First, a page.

This report estimates the positive effect of the tax cuts on real economic growth in the US at more than half a percentage point in 2018 and between a quarter and half a percentage point in 2019. Additional economic effects could result from the Bipartisan Budget Act of 2018, which leaves room for considerable additional government expenditure. The global economic impact of any such additional growth in an economy as big as the US, which generates almost 25% of the world's economic output, is not negligible. Global economic growth is likely to benefit from the tax cuts by 0.1 - 0.2 percentage points each year. This range of figures should also apply to Germany.
There are a number of channels through which the dollar exchange rate against the euro and the level of long-term interest rates in the Eurozone may be affected. Despite the current tendency to the contrary, we expect a slight strengthening of the dollar and a limited effect on long-term interest rates in Germany, raising them by up to a quarter of a percentage point.
The US tax reform is likely to shift the balance of direct investment with the US further to the disadvantage of Germany. The outflow of capital from Germany in the direction of the US could increase significantly.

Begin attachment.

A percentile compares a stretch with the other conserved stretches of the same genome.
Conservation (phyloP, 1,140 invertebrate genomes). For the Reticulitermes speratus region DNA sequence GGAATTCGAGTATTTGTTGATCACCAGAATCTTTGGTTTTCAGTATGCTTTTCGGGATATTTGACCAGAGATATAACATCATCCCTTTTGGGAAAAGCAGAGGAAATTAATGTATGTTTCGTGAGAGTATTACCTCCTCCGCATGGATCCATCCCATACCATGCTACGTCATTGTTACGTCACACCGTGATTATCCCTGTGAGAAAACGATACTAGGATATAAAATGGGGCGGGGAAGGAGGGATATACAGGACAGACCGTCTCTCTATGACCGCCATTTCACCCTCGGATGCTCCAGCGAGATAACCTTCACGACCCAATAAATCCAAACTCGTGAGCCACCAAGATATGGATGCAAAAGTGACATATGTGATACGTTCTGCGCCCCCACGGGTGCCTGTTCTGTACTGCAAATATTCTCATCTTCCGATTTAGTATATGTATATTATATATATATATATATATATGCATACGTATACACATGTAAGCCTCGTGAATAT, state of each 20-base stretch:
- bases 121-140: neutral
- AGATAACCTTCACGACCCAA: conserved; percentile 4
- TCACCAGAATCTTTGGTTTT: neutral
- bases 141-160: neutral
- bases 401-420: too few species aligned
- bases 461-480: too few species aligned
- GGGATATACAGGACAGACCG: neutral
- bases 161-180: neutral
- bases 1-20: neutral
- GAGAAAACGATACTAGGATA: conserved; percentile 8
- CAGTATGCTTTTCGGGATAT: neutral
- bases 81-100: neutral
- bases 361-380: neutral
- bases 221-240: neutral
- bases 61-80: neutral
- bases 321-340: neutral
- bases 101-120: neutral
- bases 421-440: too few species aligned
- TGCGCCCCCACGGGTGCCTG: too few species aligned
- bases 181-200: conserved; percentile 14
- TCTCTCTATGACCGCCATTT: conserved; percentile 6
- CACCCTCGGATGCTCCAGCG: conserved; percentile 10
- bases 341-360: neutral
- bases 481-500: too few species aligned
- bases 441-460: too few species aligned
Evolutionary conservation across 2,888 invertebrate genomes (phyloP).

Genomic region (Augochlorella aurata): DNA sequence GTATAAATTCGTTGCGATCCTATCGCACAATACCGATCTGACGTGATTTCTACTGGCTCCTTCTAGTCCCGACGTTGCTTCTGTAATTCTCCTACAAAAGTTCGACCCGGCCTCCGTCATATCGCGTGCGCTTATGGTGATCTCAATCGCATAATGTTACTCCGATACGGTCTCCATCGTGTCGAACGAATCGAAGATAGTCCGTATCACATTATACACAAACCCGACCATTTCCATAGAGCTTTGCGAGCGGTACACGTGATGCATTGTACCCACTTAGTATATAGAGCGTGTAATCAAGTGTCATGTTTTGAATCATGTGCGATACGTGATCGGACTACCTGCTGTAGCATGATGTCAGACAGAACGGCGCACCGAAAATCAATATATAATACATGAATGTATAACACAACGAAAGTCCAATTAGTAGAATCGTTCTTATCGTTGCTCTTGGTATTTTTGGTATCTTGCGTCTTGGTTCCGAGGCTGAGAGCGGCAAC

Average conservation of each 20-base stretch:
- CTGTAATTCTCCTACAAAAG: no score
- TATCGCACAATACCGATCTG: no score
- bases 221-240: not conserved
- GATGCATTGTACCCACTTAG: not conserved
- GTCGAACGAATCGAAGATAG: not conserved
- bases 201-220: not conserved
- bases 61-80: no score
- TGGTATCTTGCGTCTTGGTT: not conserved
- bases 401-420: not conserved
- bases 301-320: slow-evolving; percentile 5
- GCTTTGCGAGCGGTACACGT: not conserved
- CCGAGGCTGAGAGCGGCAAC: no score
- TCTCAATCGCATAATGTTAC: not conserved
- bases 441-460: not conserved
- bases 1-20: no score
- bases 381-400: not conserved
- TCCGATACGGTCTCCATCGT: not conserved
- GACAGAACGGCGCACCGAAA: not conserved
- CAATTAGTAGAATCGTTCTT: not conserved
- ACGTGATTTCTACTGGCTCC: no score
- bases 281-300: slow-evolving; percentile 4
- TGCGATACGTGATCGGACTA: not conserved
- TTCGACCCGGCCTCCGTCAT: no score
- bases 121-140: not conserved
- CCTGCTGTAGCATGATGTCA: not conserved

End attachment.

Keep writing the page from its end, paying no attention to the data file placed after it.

The European response to the US tax reform should not be confined to harmonisation of the EU-wide corporation tax. Instead, the focus should be on a more attractive framework of conditions for investment. Measures of this nature could allow EU countries to enhance their appeal to multinational groups in particular, while maintaining relatively high standard rates of corporation tax.
In Germany, the overall tax burden on companies has even risen further in recent years, contrary to the EU-wide trend. Nevertheless, purely introducing tax cuts would probably not be an adequate response to the US tax reform. Fine adjustment to the existing system of corporate taxation is not needed; instead, a real re-organisation of the company taxation levied through corporation and local business tax is required. It would be a brave step for tax policy if the increased pressure to act were to instigate re-organisation of municipal finances. Local business tax should be fundamentally put under the spotlight – and not just when revenues slump once again due to the economic cycle, rocking the financial position of municipalities.